McAdam: Sure. I think everybody is watching what Judge Leon does. No one would have questioned that it would have been approved a year ago. The regulatory environment right now in a lot of ways is moving in the right direction. The FCC is streamlining things like access to infrastructure, and however you feel about the Trump administration, at least from a business perspective we’re seeing more logic in the regulatory side.
But mergers are very different. Every animal gets treated differently. We’re going to have to see what happens. I think the Disney/Fox deal … It’s going to be interesting to see how that plays out. The UK is about to make a decision around Sky. I think that will be used as a precedent. Once AT&T is done, Comcast is probably going to make up their mind whether they jump into Fox/Disney or not, so you’re going to see the elephants moving around here.
But our view is content and linear TV is not the future. If you’re going to play in content, you better be a really big content player. That’s not our strength, so we’re not going to jump into that pool. We’re not going to expand linear TV on our own. We’re all about big connectivity pipes and the applications … Some applications that support that.
GW: When you look at the media side of your business, AOL, Oath, Yahoo, there’s been a huge discussion about privacy and the use of personal data over the past few months, driven by Facebook. How does that impact what you’re able to do and the value you’re able to provide to marketers and advertisers?
McAdam: We’ve been pretty clear from the very beginning when we bought AOL and then bought Yahoo that we knew privacy was going to be very important, and we make it very transparent to customers where we use data and where we don’t, and we don’t sell data to other people. Our view is if we can use the data to provide our customer an even better service, and by that I mean we provide it, not somebody else, and we tell them how we’re going to use it, to make recommendations and that sort of thing, and then let people opt in or opt out of it. If we’re very transparent about it, then we can give them the best service.
But we know that that can be a competitive advantage, to protect people’s privacy, so we’re going to be using that. We use it today and we’re going to be using it even more as we go forward.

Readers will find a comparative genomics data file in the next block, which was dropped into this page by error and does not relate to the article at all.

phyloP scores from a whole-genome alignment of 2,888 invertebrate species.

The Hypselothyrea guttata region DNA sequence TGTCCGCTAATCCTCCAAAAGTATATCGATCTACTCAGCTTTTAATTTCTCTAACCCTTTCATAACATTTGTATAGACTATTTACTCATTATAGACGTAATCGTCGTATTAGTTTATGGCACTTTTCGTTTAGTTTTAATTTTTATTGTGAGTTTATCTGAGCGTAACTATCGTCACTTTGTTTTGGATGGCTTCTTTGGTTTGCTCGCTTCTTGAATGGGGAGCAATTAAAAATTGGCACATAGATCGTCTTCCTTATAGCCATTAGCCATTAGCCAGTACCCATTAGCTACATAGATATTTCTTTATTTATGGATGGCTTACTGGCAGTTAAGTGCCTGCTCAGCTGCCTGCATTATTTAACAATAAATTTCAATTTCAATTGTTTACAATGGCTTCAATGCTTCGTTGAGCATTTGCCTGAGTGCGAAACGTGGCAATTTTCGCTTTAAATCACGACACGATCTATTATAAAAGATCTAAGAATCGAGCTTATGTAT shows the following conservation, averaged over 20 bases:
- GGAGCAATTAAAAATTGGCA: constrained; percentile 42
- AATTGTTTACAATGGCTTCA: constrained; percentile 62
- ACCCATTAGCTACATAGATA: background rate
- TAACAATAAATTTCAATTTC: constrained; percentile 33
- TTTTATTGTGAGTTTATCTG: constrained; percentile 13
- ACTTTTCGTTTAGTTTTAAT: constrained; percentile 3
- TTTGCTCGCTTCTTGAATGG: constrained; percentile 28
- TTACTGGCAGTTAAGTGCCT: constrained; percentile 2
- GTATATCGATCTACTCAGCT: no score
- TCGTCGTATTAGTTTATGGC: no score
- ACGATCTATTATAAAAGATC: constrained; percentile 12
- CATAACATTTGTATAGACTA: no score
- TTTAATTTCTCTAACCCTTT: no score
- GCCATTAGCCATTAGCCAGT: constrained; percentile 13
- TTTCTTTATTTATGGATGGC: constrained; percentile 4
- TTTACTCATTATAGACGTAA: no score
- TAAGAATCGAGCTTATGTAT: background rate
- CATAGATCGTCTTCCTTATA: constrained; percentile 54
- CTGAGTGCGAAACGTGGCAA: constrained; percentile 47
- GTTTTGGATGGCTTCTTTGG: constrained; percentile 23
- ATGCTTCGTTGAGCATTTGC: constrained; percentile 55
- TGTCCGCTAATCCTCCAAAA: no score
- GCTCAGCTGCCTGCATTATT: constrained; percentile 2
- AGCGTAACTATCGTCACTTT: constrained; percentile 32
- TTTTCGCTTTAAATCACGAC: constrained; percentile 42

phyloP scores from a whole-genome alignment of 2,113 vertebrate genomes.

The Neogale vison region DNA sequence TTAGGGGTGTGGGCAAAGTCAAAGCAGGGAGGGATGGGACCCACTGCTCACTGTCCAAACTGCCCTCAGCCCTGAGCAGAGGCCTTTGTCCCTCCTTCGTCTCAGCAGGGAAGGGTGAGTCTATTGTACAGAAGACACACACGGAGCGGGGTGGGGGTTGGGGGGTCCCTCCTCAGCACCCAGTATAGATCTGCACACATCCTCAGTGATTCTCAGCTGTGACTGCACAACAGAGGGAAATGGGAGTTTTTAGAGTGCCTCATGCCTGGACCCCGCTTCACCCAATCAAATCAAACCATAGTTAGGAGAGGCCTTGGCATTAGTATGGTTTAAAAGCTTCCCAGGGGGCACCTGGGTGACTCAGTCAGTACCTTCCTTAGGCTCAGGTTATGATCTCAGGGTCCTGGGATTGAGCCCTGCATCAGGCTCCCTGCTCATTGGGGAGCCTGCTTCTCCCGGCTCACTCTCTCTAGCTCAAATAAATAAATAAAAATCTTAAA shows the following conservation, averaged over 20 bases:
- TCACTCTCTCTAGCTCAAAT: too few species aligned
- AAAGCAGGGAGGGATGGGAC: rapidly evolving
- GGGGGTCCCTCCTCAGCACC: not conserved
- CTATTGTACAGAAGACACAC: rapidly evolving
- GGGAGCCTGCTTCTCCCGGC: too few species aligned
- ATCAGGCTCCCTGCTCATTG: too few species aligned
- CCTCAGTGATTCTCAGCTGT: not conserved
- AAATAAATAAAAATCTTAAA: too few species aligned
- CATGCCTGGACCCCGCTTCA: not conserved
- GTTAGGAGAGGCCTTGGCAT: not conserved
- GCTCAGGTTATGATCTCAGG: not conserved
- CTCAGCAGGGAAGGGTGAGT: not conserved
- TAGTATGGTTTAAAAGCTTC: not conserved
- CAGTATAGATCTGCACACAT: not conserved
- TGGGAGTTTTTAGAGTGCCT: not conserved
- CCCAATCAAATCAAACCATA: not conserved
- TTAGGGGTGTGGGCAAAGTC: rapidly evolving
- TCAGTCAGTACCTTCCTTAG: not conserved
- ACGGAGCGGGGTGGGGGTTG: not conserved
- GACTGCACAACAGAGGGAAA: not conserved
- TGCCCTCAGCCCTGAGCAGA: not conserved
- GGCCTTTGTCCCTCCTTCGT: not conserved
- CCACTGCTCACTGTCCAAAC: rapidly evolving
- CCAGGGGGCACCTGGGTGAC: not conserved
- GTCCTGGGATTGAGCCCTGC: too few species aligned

GW: On this topic of net neutrality, Washington state has been at the forefront in forging a state’s solution to replace what the FCC repealed. I know Verizon has asked the FCC to override what the states are doing. Where are you on that?
McAdam: I want to be clear, because with a big company that operates around the world or operates across the country, the more consistency you have the better you can provide customers services. Just as an example, in the healthcare area one thing that will hold us back, our 5G example, is the ability to transmit records across state boundaries. So today every state has their own rules, and it really holds back your ability to provide customers valuable services that they would want. So our view with the FCC is to try the states aligned as much as you can. We’re very happy with the Washington bill.
McAdam: We really are.
GW: That surprises me. Why?
McAdam: If you go back and look at the statements that we have made about net neutrality on our website for everyone to see, there isn’t one thing in the Washington bill that would make us change the way we do business. We have always said we’re never going to block your access to a website, we’re never going to provide paid prioritization. We’re doing just normal network management services. If that became the law of the land, Verizon would just sit here and say it’s about time you caught up. We’ve been there for five years.
We would just love it to be consistent. Washington is the first. Okay, well now California wants to show that they can be tougher, and then another state, and then as a carrier that’s trying to provide consistent service for a consumer, that does become difficult. So that’s the only concern we have.